Deportation imminent for four Dutch journalists PDF Afdrukken E-mailadres
Geschreven door The Jakarta Post   
vrijdag 27 maart 2009 01:00

The Indonesian government will immediately deport four Dutch journalists who were arrested by immigration authorities for covering rallies in Jayapura, Papua province, the Foreign Affairs Ministry said Thursday.

Police released the foreign journalists Wednesday after they were held for questioning in Jayapura.

They were taken into custody Tuesday for attempting to cover the return of Nicholas Jouwe, a founder of the pro-independence Free Papua Movement, from more than 40 years in exile in the Netherlands.

The journalists will be deported from Indonesia on the same day as Nicholas leaves Indonesia, Foreign Affairs Ministry spokesman Teuku Faizasyah told The Jakarta Post, without specifying a date.

Immigration officials said the Dutch journalists joined Nicholas’ entourage on his return to Papua last week.

Foreign Minister Hassan Wirajuda said the Dutch journalists abused the conditions of their tourist visas.

“It is wrong when a foreigner comes to Indonesia using tourist visa, but in fact he’s a journalist and carries out journalistic activities. [The Dutch journalists] should have used a particular visa,” he said at the State Palace in Jakarta on Wednesday.

The minister said that because they had abused their visas it was reasonable for the Papua immigration authorities to arrest them.

“I heard they applied for the [journalist] visa only a day prior to their departure to Papua, which is supposed to be submitted several days beforehand,” Teuku said.

Local immigration Chief Raden Hendiartono said they were searched and questioned about their activities in the rugged eastern province, which is normally barred to foreign journalists.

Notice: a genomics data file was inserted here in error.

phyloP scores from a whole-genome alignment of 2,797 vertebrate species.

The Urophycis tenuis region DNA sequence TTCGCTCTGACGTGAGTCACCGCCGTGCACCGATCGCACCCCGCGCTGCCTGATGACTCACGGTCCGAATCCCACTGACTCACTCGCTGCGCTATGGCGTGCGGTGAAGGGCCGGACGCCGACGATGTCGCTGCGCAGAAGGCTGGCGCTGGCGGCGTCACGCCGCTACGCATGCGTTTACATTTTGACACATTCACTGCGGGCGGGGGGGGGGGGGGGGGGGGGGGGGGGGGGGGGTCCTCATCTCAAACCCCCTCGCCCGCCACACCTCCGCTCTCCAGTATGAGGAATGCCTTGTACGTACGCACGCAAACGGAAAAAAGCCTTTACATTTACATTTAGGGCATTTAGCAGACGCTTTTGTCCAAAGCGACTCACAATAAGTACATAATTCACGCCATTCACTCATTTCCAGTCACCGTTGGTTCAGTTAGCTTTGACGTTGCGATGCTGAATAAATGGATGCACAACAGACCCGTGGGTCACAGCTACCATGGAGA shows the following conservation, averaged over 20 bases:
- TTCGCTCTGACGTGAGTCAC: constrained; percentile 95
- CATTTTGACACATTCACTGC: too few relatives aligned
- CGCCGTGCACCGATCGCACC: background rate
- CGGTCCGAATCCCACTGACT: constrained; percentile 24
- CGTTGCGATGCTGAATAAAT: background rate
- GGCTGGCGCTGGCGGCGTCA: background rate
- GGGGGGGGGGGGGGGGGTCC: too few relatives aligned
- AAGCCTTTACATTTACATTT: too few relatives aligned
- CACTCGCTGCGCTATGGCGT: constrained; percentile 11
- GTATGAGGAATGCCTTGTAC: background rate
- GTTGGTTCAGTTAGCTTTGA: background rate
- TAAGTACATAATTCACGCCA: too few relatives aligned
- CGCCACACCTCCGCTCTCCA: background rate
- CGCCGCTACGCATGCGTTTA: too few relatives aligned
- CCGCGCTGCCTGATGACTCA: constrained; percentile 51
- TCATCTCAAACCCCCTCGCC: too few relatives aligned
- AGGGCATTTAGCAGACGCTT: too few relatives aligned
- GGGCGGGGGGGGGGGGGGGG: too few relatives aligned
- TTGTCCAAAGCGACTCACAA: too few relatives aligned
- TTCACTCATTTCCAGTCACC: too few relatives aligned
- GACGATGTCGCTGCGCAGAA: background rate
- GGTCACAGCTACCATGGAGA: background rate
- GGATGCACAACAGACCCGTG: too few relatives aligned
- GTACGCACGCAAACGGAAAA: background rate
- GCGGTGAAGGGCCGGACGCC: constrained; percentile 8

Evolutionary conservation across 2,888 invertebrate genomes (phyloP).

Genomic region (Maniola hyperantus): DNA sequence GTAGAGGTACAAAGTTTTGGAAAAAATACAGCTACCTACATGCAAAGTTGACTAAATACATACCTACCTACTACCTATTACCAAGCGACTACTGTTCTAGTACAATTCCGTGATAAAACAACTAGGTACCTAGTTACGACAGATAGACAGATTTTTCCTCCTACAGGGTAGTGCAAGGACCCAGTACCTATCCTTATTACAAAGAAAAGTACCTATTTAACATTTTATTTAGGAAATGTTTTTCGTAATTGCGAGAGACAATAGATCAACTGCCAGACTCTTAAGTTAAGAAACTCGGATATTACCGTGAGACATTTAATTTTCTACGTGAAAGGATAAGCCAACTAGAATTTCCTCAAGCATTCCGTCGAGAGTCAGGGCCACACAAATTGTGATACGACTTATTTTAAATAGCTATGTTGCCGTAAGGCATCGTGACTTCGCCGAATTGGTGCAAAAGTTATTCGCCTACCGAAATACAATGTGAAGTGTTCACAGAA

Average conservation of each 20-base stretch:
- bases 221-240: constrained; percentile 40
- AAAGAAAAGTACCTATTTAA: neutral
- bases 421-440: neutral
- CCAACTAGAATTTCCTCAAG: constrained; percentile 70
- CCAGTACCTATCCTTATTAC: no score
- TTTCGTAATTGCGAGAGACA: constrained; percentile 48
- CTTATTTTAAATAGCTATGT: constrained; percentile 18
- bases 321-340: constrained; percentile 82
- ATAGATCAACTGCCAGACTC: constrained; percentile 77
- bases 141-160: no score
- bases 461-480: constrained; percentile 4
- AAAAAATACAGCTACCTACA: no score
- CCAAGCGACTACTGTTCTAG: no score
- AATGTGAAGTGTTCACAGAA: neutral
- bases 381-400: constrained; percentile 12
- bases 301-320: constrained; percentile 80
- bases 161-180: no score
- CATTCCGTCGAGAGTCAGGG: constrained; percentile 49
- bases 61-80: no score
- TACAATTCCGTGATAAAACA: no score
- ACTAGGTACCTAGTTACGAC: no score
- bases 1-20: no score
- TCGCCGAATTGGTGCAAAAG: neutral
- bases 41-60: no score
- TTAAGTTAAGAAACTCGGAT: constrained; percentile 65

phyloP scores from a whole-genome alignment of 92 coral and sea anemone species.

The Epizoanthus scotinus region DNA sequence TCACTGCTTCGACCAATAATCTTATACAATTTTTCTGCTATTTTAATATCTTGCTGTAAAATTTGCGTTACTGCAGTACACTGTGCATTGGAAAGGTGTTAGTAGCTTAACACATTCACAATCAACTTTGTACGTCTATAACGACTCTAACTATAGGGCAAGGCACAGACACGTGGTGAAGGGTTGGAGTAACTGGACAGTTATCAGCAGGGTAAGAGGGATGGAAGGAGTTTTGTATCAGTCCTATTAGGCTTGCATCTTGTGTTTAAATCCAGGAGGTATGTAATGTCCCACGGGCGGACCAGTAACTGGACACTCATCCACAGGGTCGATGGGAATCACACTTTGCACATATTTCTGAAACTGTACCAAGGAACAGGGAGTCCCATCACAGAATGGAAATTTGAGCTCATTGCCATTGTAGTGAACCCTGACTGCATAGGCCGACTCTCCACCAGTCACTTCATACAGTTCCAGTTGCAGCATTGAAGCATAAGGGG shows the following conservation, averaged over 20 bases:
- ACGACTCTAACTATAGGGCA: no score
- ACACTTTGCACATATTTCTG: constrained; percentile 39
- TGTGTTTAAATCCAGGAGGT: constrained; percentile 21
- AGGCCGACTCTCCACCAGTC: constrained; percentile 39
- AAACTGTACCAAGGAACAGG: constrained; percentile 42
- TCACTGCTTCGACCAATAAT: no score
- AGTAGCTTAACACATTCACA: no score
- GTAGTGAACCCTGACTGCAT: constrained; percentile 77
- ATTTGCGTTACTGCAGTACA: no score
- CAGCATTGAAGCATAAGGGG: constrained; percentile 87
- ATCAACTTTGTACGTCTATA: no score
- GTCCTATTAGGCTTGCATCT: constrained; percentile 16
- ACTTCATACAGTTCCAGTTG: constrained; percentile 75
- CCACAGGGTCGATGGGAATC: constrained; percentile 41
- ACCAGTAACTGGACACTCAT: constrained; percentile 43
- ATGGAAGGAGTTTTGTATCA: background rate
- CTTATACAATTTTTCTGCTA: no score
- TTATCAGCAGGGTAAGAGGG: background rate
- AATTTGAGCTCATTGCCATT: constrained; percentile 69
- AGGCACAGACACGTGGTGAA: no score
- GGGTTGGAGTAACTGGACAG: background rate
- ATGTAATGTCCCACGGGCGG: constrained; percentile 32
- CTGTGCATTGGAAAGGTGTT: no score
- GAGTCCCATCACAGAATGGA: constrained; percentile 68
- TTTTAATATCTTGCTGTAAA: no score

“We searched them and asked for an explanation,” Hendiartono told AFP on Wednesday, adding they were held in police custody for about 12 hours.

“They were suspected of misusing their permission to report on Nicholas. But we didn’t find anything so we let them go,” he said.

One of the journalists has returned to Jakarta but the other three have had their passports confiscated for “investigation” and cannot leave Papua, he said.

“We have put them in a hotel and they are free to leave their rooms and walk around the hotel without supervision.

“But they can’t leave Papua, they can’t leave Indonesia, and they can’t do any reporting until we return their passports,” Hendiartono said.

The 85-year-old Nicholas arrived in Indonesia last week, calling for peace between the government and Papuans, but refusing to explicitly renounce the Papuan independence movement. He met with Susilo Bambang Yudhoyono on Thursday.

The Foreign Ministry identified the four Dutch journalists as a reporter for the NRC Handelsblad newspaper and three documentary film makers from the VPRO television network.

NRC Handelsblad Deputy Editor Hans Steketee said Tuesday that the paper’s Jakarta correspondent Elske Schouten was among those detained. VPRO did not have details of its detained staff.

In 2006, five Australian TV journalists were also deported from the country after visiting the restive Papua province on tourist visas.